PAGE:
Monday, August 24, 2015

The Differing Definitions of Success

My daughter is applying to colleges this Fall.  She and her friends have had many conversations about grades, extra-curricular activities, volunteer work, etc. and they always come back to the phrase, "It will look good on my college application."

She has one friend who is a little nutty with regard to the prospect of college.  Ever since we met her in middle school, her mantra has been "I can't get anything lower than an A. If I get a B I won't get into a good college which means I won't be able to get into a good graduate school which means I won't be able to get a good job which means I'm going to be homeless."  I'm not kidding.

We also knew people where we used to live who actually embodied the stereotype of desperately needing to get their kids into the best preschool so that they could go to the best private school so that they could get into the best college so that they would ultimately become successful. I don't know what happened to those people's kids, but I'm guessing that some of them veered off of the dictated path to pursue their own, not-as-lofty goals, as kids will do.

I wonder, what were those parents' definitions of success? If I had to make a guess I would say a high-profile career, with an extremely high salary, a large home, a luxury car, and possibly even private workers to help with mundane things like cooking, cleaning, and tending to the perfect little offspring, who would end up on the same path to success.  But what IS success, really?

The definition depends on where you are in your life age-wise, where you live in the world, what you are exposed to, and whatever situation you are currently in. Most of all though, I think it rides on how you were raised to view success.  For example:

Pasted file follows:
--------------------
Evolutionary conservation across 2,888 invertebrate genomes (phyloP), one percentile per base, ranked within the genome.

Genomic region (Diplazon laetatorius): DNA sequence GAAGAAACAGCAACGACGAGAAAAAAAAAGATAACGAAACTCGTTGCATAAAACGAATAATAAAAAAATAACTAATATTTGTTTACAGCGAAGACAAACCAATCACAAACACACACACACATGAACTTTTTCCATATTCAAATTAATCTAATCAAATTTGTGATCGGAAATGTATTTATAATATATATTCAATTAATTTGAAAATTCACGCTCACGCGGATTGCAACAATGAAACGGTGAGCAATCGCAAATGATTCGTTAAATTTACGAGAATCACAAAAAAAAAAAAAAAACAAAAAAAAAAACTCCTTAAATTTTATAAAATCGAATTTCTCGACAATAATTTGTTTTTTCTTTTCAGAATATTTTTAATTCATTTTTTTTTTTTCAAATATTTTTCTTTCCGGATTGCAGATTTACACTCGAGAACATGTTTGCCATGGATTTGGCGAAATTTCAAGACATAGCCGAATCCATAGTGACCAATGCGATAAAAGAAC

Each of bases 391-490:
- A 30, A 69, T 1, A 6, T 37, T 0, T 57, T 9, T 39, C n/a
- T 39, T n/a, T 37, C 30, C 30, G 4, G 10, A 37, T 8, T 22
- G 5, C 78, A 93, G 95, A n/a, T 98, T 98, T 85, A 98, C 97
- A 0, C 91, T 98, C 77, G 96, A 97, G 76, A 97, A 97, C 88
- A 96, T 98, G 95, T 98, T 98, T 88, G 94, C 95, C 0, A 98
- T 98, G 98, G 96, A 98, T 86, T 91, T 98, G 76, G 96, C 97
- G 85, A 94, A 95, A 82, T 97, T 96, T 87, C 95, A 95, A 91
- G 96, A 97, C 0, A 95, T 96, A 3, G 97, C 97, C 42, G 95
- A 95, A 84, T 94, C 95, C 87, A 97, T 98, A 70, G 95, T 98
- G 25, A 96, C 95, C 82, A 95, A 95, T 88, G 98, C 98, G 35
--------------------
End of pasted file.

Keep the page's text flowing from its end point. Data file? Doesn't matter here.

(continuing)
Success to the mother in rural Rwanda means finding clean water for her family to drink.  Literally.
Success to the young girl in Mexico means getting to stay in school another day instead of being sold to a human trafficker.
Success to the mother in the U.S. with the premature infant in the NICU means another ounce gained and another day closer to bringing her baby home.
Success to young man in an Middle Eastern terrorist camp means a bomb plan carried out and massive destruction shown on the news.
Success to the toddler anywhere is convincing the parents to serve ice cream for dinner.
Success to the unemployed actor means securing the part that will give him work for the next six months.
Success to the AA member means fighting the cravings for another 24 hours.
Success to the non-profit owner means getting the grant that will keep the organization running for another year.
Success to the paraplegic means getting the wheelchair up the ramp and through the door.
Success to the dieter means the scale reads lower than it did yesterday.
Success to the jigsaw puzzle doer means getting the last piece in.
Success to the clinically depressed means pulling back the covers and getting out of bed.
Success to the skydiver means a safe landing.
Success to the person on his/her deathbed is looking back with no regrets.

What does true success mean to you? Really.  Not someone else's definition. Not what was demonstrated to you on television or on social media of what real success is.  Not what society deems successful by some random standards. What is your heart's, your mind's, your soul's definition of success?

Here's what the dictionary says:
Success: The favorable or prosperous termination of attempts of endeavors; the accomplishment of one's goals.

Nowhere in that definition does it mention money or other material things.  Nor does it mention chasing dreams that someone else laid out for you. Nor does it say that the accomplishment has to be massive or profound or world-changing. When you figure out what success means to you then strive for that above all else.  If it's a high-powered job with a huge salary, then good for you. If it's working in an underdeveloped country with all of your possessions in a backpack, good for you too.  If it's something else in-between, or if it changes throughout your life, good for you.  As long as it's actually good for you.

Ultimately I believe that true success equals happiness, and if you're truly happy, then you are successful. No matter where you went to college or what your next bonus check looks like. More importantly, no matter what anyone else thinks. We all have known plenty of people who were "successful" on the outside but terribly unhappy on the inside. Which is more important to you?

No comments:

Post a Comment